Wednesday, November 25, 2015

Ode to Pilgrims ~ A "Give Thanks" Round Up

"Dearly beloved, I beseech you as strangers and pilgrims,
abstain from fleshly lusts, which war against the soul..."
~ 1 Peter 2:11

In honor of our blog namesake, we are sharing an "Ode to Pilgrims ~ Give Thanks" round up:

"These all died in faith, not having received the promises,
but having seen them afar off, and were persuaded of them, and embraced them,
and confessed that they were strangers and pilgrims on the earth."
~ Hebrews 11:13

Have a lovely week of family and fellowship!

Friday, November 20, 2015

Beauty of Bone Broth ~ Some Stock Talk, Tips and Canning Too!

"Science validates what our grandmothers knew. Rich homemade chicken broths help cure colds. Stock contains minerals in a form the body can absorb easily—not just calcium but also magnesium, phosphorus, silicon, sulphur and trace minerals. It contains the broken down material from cartilage and tendons–stuff like chondroitin sulphates and glucosamine, now sold as expensive supplements for arthritis and joint pain."
~ Sally Fallon Morell, Author of Nourishing Traditions

One of the most healthiest and frugalest ways you can feed your family this fall and winter is to prepare large batches of bone broth. The stock is also a way you can use up all those veggies and scraps you have sitting in the crisper drawer (a veggie saved is a meal earned!). This rich broth can be the base of all your winter soups giving all your meals a nutritional boost! It can be the golden liquid used in place of water to make all your rice dishes spectacular and healthier. It can be the base for that simmering pot of beans. It can be cooked down into thick and flavorful gravies. It can also be ladled as-is into a thermos to keep your husband warm and nourished during those frigid winter days (beef tea if you will)!

“Good broth will resurrect the dead.”
~ South American Proverb

Bones and Your Budget {and Second "Stock Tip"}

You can either collect every single bone (the good, the bad and the ugly) when butchering like we do, you can buy the bones rather inexpensively at the local butcher shop and/or, you can save them from your regular "meat" meals (yes, even after you have cooked up a roast or turkey, you can still re-use those bones! I will actually collect the bones after a meal of oven-fried chicken... from the plates (yes!). There are so many health benefits to these bones that I can't control my frugal self). Also, you can make a few batches of broth with the same set of bones. It is called "second stock".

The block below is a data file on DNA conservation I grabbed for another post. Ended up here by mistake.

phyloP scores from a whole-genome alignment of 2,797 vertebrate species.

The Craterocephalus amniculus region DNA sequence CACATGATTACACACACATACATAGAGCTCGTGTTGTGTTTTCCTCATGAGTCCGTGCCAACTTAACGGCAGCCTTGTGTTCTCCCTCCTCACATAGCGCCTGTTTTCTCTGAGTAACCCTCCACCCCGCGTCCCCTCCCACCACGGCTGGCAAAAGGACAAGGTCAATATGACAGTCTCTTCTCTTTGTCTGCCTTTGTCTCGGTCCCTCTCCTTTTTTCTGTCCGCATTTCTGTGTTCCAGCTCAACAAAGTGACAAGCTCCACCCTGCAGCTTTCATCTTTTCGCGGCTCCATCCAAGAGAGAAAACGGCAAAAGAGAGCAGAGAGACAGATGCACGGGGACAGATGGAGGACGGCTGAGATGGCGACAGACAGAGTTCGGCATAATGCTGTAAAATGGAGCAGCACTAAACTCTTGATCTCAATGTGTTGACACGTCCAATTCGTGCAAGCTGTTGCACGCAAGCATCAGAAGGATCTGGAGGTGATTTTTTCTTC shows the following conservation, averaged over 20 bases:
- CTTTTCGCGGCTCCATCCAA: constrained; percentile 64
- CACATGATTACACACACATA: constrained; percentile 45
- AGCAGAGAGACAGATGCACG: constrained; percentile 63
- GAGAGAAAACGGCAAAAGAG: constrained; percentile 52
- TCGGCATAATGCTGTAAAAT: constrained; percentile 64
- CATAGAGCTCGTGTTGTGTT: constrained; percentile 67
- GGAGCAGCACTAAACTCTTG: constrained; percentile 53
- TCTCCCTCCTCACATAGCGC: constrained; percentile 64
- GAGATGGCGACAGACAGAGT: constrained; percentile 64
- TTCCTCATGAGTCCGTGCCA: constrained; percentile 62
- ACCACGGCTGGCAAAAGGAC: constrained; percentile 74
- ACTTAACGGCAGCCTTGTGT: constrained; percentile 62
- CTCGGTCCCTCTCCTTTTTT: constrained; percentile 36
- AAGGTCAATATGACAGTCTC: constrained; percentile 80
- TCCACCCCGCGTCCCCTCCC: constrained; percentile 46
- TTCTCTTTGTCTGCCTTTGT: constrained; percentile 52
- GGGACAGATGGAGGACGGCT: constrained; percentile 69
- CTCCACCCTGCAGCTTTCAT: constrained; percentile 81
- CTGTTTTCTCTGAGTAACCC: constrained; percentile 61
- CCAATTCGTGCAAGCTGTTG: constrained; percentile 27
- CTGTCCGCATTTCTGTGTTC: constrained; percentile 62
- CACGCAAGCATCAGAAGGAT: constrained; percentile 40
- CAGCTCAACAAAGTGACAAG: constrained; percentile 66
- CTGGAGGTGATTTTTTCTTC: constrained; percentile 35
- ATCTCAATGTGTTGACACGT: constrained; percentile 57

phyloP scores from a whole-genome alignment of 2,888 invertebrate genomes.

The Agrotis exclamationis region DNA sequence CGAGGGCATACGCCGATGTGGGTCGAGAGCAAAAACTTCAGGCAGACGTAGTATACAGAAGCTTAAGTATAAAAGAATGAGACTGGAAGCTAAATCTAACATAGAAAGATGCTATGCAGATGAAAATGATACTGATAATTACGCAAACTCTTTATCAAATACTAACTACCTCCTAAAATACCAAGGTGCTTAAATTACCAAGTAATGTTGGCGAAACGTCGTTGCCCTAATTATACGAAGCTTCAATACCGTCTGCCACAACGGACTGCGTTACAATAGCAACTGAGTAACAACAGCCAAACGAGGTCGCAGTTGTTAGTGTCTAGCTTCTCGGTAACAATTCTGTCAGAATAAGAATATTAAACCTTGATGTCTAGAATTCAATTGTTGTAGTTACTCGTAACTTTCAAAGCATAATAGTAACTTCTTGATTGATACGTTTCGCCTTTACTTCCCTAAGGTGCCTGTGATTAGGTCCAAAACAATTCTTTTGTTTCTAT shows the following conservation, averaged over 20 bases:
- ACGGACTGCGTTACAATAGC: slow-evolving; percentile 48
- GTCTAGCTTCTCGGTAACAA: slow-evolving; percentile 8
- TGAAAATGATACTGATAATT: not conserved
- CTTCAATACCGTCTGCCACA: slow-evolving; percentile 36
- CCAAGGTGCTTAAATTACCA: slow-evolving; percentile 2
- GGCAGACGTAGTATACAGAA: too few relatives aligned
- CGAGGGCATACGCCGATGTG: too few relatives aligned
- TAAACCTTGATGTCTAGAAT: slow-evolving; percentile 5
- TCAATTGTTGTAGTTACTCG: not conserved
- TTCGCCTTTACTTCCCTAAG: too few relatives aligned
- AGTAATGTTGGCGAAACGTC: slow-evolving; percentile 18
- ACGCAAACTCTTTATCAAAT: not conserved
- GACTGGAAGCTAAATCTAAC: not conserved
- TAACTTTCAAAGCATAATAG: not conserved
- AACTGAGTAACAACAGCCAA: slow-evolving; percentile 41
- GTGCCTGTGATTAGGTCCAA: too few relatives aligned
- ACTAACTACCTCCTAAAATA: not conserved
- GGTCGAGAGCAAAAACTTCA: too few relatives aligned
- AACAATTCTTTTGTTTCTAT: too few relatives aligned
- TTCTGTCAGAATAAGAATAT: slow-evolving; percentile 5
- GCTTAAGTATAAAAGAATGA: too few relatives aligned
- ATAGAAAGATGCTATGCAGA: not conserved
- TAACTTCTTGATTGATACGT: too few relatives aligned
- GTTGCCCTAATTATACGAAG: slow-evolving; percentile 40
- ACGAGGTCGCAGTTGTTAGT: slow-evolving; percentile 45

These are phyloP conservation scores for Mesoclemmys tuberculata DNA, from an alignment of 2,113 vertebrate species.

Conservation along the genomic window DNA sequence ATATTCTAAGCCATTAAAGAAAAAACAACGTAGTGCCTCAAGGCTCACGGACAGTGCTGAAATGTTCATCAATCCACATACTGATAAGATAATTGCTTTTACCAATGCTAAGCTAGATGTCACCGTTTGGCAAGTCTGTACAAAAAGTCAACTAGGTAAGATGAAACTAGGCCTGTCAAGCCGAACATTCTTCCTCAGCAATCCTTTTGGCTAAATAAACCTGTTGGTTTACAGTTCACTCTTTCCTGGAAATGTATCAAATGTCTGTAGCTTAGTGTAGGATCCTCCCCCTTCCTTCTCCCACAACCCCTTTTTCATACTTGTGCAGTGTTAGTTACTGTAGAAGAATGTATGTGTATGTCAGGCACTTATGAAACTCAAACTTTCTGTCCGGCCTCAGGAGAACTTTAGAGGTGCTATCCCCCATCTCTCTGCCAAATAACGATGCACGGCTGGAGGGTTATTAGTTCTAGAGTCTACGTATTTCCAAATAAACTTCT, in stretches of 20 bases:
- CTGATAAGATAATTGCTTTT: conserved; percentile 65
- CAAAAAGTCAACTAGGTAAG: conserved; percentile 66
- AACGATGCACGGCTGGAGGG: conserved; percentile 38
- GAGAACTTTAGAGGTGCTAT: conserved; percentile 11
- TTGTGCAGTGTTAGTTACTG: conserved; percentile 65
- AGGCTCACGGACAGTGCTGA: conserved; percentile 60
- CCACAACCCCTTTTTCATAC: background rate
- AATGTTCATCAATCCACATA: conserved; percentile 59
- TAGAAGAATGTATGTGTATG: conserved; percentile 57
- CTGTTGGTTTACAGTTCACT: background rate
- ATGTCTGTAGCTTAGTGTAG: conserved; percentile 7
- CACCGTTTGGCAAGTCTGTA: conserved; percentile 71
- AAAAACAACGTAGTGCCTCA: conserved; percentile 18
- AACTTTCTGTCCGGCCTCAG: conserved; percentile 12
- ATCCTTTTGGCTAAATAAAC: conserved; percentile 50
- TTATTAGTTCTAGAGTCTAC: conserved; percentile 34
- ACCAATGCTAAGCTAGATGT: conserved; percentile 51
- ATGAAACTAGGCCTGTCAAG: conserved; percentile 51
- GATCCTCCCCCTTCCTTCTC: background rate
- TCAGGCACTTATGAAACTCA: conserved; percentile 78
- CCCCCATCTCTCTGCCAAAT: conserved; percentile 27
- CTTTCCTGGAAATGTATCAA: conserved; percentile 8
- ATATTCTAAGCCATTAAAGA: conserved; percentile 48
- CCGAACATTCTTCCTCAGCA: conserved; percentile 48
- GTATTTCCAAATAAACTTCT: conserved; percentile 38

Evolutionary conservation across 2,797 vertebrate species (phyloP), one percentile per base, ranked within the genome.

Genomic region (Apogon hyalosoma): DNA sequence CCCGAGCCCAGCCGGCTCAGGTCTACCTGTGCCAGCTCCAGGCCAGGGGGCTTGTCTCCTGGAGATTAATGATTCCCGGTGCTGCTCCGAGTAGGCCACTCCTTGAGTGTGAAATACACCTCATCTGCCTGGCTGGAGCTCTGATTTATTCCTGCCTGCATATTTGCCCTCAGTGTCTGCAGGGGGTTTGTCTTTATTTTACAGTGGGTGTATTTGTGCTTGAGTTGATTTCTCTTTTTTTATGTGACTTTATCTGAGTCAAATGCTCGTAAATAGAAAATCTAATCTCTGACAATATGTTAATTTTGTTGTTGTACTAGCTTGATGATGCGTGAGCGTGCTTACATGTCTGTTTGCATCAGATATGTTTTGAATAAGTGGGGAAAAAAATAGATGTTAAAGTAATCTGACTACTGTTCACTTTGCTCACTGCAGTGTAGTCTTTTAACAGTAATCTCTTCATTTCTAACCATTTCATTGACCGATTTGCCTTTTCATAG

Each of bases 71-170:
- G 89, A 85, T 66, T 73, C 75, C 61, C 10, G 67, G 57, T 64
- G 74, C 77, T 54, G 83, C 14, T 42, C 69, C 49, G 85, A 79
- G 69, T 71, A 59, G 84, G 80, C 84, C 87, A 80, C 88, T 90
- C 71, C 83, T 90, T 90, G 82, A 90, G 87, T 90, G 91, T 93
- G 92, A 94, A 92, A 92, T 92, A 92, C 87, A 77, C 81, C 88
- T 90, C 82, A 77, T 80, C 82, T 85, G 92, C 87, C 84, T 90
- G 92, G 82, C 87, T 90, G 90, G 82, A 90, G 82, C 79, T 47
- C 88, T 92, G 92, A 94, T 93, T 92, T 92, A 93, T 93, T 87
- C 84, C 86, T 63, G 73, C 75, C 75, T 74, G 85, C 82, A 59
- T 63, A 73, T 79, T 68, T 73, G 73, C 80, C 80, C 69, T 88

"SECOND STOCK is made from the meat and the bones that remain after the first stock is strained off. More water is added to the remaining material, and this is then cooked with vegetables, which supply the needed flavor. Such stock serves very well for adding flavor to a nutritious soup made from vegetables or cereal foods."
Woman's Institute Library of Cookery, Vol. 3 by Woman's Institute of Domestic Arts and Sciences

Homemaking Hints

Something you can do along the way is label a freezer container with the words "broth scraps". Every time you have an end piece/peelings of vegetable or something that is about to expire, add them to the freezer scrap bag. You will have a nice collection of flavor and vitamins when you are ready to boil those bones!

Another step which adds richness and depth to the broth is to roast your bones first (unless these are bones you have saved up from already-made meats/poultry which have already been roasted). I line a large roasting pan with parchment paper for easy clean up and lay out the bones in a single layer for best results. Put them in the oven at 400 degrees Fahrenheit for about 45 minutes. Now, they are ready to be simmered into a sensational stock! 

Three Ways to Prepare

To prepare, fill up your stock pot about 1/3-1/2 of the way full of prepared bones (we use beef, lamb, turkey and chicken) and your choice of vegetablesI added onions, garlic, carrots, celery, peppercorns, Italian seasoning, pink salt and a bay leaf this time. You will also want to add 1/2 cup of apple cider vinegar*. Next, fill the remaining of your pot with fresh, cold water. Let this sit for one hour. The vinegar (and sitting) will help to pull the minerals from the bones. Now, bring this to a boil and let it simmer on your lowest setting for at least 8 hours or more (the longer the better and up to 24 hours). 

You can also place everything in the crock pot and let it go all day and all night if you choose. What I have been doing recently for instant gratification is using my pressure cooker. Being we have a propane stove, fuel is something I try to conserve. The pressure cooker will make a beautiful broth without comprising its nutrients in 45-60 minutes (depending on how "strong" you want the stock).

*Note: Our stock pot is 16 quarts. If yours is smaller, use half the amount of vinegar and so on.
As you simmer the stock, skim the broth when you see undesirable foam appear. You don't want to eat that. When the simmering time is up, simply strain the stock so it is nice and clean.